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Admittedly, pot roast is not a particularly beautiful dish. But when done well, it is a delicious dish — flavorful, succulent, rich and comforting. In short, it’s everything you want for a holiday feast.
After a long day of cooking on Thanksgiving, the last thing you want to do is cook more for the rest of the year’s holidays. This Turkey Divan Casserole is easy to prepare, fast broiling time, and can be easily changed up. If your family is a fan of cheese, add shredded cheese prior to sprinkling with Parmesan cheese. Serve with rice or over buttered noodles, or can be served alone.
Sweet potatoes generally get one of three treatments at the Thanksgiving table.
The first time I ate white chicken chili, it was wrapped in a burrito. And I fell instantly in love.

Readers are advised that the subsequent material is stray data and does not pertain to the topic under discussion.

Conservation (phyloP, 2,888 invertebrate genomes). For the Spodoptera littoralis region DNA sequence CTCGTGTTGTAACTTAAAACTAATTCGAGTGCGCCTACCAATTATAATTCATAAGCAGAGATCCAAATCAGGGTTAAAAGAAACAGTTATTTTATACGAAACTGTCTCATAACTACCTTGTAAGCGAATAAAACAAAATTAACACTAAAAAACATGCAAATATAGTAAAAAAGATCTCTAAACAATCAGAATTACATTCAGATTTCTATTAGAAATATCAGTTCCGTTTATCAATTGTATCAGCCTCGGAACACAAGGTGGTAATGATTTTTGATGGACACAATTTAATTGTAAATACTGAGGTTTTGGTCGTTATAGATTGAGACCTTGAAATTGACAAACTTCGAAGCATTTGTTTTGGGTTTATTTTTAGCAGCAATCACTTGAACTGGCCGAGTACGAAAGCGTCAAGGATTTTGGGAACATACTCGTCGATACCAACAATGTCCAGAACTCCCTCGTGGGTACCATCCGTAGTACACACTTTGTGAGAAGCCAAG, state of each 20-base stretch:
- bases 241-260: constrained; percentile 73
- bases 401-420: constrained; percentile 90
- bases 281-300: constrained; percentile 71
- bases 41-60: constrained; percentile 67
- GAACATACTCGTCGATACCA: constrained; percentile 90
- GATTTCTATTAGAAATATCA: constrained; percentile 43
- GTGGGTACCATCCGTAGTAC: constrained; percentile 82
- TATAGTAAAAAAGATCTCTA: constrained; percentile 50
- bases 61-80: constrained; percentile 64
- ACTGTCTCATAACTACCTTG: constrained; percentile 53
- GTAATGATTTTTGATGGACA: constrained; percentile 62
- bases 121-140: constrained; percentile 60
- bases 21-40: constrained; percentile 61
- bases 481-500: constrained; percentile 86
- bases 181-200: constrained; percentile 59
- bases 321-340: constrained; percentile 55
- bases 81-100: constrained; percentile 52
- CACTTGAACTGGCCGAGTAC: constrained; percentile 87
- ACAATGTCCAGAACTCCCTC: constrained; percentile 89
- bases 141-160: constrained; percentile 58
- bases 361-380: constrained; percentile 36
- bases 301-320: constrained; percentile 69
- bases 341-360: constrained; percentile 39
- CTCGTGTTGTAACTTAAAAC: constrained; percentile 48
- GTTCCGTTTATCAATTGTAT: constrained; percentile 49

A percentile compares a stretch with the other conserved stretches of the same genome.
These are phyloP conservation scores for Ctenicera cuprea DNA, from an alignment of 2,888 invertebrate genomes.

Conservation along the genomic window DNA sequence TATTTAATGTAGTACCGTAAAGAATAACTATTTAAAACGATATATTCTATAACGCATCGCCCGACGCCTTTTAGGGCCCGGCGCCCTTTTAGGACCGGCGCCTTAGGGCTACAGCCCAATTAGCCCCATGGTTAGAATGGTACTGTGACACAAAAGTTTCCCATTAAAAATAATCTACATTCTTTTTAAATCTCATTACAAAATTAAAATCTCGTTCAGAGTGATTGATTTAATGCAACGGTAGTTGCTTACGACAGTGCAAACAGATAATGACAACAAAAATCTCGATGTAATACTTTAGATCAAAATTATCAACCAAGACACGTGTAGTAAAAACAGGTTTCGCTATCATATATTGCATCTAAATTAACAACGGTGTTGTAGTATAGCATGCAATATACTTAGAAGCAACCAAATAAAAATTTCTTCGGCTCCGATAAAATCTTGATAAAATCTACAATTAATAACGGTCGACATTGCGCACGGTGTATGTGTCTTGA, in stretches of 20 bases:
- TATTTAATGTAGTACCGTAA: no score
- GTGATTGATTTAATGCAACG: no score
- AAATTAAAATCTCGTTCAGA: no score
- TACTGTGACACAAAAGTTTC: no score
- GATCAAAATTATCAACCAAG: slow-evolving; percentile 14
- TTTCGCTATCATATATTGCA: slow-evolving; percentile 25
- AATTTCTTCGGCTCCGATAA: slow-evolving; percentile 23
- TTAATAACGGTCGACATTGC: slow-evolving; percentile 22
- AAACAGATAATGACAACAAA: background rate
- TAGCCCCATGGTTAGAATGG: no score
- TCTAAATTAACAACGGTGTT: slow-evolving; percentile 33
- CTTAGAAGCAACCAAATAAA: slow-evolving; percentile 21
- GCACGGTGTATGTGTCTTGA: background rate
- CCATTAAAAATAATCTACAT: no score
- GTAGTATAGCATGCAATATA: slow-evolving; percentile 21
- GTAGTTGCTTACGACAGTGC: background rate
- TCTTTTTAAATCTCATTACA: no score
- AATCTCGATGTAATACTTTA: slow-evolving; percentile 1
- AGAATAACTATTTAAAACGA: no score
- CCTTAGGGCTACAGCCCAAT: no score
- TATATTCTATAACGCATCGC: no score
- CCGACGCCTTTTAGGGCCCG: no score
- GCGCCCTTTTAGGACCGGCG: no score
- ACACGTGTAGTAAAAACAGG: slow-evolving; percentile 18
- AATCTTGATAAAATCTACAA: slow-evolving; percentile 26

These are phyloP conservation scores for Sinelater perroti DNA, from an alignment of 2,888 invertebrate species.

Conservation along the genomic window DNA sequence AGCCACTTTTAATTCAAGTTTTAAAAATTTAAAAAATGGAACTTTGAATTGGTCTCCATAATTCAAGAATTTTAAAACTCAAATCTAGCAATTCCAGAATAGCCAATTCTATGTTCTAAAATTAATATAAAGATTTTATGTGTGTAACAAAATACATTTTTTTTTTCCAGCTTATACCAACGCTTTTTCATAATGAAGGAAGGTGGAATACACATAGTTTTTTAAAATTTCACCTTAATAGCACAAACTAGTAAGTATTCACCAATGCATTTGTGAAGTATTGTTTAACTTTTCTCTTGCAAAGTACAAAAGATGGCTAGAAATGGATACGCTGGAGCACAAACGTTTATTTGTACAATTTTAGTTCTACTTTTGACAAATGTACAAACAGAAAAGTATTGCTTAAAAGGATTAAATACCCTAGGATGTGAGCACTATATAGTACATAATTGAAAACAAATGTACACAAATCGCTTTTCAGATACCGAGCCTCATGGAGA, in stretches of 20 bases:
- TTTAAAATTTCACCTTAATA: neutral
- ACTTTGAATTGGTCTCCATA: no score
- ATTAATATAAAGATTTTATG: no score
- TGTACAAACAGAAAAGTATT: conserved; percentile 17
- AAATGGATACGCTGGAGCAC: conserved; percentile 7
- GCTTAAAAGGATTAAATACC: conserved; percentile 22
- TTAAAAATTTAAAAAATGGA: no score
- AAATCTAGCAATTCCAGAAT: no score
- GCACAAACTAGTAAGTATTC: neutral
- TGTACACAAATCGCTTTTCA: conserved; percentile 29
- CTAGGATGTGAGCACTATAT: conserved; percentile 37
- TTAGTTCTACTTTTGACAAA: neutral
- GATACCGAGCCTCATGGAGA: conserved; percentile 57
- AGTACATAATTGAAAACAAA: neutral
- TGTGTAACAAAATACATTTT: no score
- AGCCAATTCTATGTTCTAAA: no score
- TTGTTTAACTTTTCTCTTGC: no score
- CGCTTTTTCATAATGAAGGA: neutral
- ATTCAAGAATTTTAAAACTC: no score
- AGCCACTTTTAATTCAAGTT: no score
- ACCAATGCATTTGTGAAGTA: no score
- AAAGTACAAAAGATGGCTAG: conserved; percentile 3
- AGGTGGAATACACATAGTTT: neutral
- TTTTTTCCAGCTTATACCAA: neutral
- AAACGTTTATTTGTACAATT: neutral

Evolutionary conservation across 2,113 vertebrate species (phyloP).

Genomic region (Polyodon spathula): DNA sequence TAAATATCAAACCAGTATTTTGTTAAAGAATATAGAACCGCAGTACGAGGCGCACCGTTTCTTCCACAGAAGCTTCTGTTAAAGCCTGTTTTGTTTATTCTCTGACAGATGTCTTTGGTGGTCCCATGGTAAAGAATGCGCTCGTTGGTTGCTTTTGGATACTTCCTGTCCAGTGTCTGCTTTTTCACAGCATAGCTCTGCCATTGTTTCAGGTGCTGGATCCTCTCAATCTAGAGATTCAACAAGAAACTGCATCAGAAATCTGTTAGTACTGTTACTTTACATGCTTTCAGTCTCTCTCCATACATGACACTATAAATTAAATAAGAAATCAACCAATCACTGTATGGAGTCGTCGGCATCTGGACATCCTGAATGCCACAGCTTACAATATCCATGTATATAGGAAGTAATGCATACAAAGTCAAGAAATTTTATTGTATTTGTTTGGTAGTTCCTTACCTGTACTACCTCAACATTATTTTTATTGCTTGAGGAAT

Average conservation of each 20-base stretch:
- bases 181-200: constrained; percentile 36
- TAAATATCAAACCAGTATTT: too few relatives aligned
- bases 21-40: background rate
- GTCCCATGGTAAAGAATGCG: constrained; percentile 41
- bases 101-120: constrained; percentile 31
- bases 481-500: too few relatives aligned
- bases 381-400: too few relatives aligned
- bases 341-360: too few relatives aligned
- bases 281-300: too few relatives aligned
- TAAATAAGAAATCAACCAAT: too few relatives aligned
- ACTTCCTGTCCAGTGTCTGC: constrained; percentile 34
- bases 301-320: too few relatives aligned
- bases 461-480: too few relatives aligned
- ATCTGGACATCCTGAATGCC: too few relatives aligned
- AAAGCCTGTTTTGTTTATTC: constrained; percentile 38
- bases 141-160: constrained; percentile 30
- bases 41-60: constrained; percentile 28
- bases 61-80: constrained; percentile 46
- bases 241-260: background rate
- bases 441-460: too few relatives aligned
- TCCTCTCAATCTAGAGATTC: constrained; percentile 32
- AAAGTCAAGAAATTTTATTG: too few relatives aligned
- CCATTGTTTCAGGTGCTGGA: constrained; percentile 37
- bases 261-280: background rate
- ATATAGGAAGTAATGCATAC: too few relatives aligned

Like many Jewish holidays, Rosh Hashana — the Jewish new year — is rich with delicious, symbolic foods. Rounds of challah bread, for example, signify continuity, while apples and honey represent wishes for a sweet year to come. Of course, just as important is spending time with loved ones.
BLT sandwiches are synonymous with summer. And the only thing better than a BLT sandwich is a grilled BLT pizza!
When I was growing up in Virginia, one of the signs of summer I anticipated most was the appearance of fat green tomatoes on the vines in our garden. We picked them well before they started to blush, dipped the thick slices in egg and milk, dredged them with cornmeal, salt and pepper, then fried them in a skillet.
The classic caprese salad — tomatoes paired with fresh mozzarella and torn, peppery basil leaves — is such a delicious blast of summer.
I have a book in my personal library titled, “How to Lie with Statistics.”